India mulls options for nuclear-powered aircraft carrier

Discussion in 'Indian Navy' started by Anshu Attri, Aug 1, 2013.

  1. Anshu Attri

    Anshu Attri Senior Member Senior Member

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    Eye on future, India mulls options for nuclear-powered aircraft carrier

    Eye on future, India mulls options for nuclear-powered aircraft carrier - The Times of India

    NEW DELHI: Nothing projects raw power like an aircraft carrier prowling on the high seas, capable of unleashing strike fighters against an adversary in a jiffy. A nuclear-powered carrier can make the punch even deadlier with much longer operational endurance.

    With its first indigenous aircraft carrier (IAC) set to be "launched" at Cochin Shipyard on August 12, and sea trials of the first nuclear submarine INS Arihant to begin shortly after, India is now examining the possibility of having a nuclear-powered 65,000-tonne carrier in the future.

    Navy vice-chief Vice Admiral RK Dhowan on Thursday said a "detailed study" was underway on the "size, type of aircraft and their launch and recovery systems, propulsion" and the like for the IAC-II project. "Yes, we are also considering nuclear propulsion. All options are being studied. No final decision has been taken," he said.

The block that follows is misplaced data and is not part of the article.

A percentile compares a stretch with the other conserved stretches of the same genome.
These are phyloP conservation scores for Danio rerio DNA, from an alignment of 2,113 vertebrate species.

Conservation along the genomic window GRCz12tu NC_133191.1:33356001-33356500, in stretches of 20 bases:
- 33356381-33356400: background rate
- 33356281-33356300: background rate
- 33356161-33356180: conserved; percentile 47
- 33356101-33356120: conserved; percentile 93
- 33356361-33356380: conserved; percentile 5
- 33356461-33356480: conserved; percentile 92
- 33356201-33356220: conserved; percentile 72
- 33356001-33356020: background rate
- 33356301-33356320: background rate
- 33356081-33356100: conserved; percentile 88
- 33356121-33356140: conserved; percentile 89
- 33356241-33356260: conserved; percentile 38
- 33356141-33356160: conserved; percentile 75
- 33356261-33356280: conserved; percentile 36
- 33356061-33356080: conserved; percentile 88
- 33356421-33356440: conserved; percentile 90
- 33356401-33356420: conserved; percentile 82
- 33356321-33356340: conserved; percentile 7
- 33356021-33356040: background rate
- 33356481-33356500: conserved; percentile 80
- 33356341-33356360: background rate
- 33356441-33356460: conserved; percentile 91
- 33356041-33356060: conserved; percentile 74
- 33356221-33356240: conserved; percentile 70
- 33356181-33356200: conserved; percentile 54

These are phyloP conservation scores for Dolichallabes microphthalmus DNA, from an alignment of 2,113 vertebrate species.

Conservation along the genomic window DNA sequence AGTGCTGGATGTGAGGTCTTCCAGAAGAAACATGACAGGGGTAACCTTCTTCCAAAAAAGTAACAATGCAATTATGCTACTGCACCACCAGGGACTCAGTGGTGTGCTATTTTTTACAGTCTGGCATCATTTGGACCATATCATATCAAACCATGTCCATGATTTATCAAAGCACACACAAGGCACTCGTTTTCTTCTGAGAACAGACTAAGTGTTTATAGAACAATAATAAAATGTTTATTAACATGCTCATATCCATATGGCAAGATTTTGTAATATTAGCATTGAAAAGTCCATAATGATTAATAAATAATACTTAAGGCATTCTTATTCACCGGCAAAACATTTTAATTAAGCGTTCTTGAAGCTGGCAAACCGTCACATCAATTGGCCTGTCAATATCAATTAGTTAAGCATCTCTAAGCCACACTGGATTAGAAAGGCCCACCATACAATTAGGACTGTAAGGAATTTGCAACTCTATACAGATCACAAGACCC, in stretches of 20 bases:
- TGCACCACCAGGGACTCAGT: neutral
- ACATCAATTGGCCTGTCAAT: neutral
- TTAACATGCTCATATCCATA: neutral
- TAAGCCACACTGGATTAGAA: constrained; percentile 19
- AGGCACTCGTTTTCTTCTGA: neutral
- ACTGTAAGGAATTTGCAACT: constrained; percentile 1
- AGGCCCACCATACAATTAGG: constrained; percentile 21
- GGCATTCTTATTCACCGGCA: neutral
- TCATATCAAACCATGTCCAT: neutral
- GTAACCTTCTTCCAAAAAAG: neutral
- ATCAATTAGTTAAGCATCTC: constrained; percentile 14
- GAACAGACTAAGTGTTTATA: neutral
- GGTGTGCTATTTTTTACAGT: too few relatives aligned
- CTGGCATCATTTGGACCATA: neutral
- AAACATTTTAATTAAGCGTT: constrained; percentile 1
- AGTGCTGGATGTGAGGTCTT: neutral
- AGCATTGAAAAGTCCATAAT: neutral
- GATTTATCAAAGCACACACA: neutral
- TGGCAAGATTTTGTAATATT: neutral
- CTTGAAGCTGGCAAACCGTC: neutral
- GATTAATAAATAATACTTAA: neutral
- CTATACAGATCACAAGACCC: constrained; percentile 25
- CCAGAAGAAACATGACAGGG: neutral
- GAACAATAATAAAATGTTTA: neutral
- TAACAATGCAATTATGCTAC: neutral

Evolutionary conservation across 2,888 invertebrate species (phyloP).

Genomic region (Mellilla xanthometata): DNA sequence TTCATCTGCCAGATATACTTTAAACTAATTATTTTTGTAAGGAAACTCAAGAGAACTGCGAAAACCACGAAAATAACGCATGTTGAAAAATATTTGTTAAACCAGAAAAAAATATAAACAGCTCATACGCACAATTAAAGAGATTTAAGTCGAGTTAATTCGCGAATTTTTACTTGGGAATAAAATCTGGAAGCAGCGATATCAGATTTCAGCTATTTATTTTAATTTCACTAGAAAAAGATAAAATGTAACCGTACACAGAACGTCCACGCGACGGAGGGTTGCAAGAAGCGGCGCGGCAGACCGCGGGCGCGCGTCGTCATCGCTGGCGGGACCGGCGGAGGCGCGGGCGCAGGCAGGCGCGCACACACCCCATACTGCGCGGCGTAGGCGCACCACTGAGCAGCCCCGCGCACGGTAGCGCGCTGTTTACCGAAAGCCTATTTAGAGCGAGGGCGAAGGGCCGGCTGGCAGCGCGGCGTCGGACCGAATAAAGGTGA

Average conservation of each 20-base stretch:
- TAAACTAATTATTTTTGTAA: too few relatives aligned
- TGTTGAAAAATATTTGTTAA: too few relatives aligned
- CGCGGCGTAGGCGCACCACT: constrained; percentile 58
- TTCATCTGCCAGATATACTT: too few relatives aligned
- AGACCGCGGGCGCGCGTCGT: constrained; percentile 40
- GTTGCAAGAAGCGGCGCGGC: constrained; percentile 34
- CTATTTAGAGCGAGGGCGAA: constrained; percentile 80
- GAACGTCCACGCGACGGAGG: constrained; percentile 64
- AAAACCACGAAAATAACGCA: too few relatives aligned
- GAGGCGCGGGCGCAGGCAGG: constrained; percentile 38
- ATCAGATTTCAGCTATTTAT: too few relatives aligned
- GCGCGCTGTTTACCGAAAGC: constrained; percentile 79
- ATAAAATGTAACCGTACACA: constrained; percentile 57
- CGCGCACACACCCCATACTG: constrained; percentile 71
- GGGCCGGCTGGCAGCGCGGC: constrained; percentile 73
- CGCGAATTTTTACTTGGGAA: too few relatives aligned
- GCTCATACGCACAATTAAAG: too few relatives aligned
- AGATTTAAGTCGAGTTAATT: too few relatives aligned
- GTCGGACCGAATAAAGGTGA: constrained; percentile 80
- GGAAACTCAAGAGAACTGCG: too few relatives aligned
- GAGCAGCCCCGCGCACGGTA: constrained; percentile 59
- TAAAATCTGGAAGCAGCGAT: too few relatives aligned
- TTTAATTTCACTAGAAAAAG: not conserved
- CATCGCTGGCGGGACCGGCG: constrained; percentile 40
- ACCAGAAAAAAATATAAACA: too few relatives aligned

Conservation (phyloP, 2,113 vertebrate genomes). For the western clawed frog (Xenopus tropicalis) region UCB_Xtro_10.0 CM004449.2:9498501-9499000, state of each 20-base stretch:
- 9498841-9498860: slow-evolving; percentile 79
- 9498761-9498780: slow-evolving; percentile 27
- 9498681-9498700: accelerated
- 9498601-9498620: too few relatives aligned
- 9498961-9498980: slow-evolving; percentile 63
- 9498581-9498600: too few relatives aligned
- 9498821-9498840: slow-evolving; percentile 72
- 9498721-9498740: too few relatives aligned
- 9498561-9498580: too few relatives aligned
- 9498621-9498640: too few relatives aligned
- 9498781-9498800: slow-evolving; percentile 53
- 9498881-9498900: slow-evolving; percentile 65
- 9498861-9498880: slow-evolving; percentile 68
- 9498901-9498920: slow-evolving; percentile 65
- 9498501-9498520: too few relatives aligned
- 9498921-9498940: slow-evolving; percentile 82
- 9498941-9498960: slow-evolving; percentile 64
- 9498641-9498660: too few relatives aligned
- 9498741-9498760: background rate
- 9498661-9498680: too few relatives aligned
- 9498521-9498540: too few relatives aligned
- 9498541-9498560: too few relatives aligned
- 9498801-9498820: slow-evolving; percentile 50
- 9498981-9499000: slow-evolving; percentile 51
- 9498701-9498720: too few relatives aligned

There are huge cost issues with nuclear-powered carriers, which can easily take upwards of $10 billion to build. The Royal British Navy is reverting to carriers propelled by gas turbines/diesel-electric systems from nuclear ones.

    However, the US has 11 Nimitz-class "super-carriers" — each an over 94,000-tonne behemoth powered by two nuclear reactors and capable of carrying 80-90 fighters - to project power around the globe. China, too, is now looking at nuclear-powered carriers after inducting its first conventional carrier — the 65,000-tonne Liaoning — last September.

    So, while Navy may want a nuclear-powered carrier, it will ultimately have to be a considered political decision. The force, however, is firm about its long-term plan to operate three carrier-battle groups (CBGs). "One carrier for each (western and eastern) seaboard and one in maintenance," said Vice Admiral Dhowan.

    But, even two CBGs will be possible only by 2019. The 40,000-tonne IAC, to be christened INS Vikrant, will be ready for induction only by December 2018, as was first reported by TOI.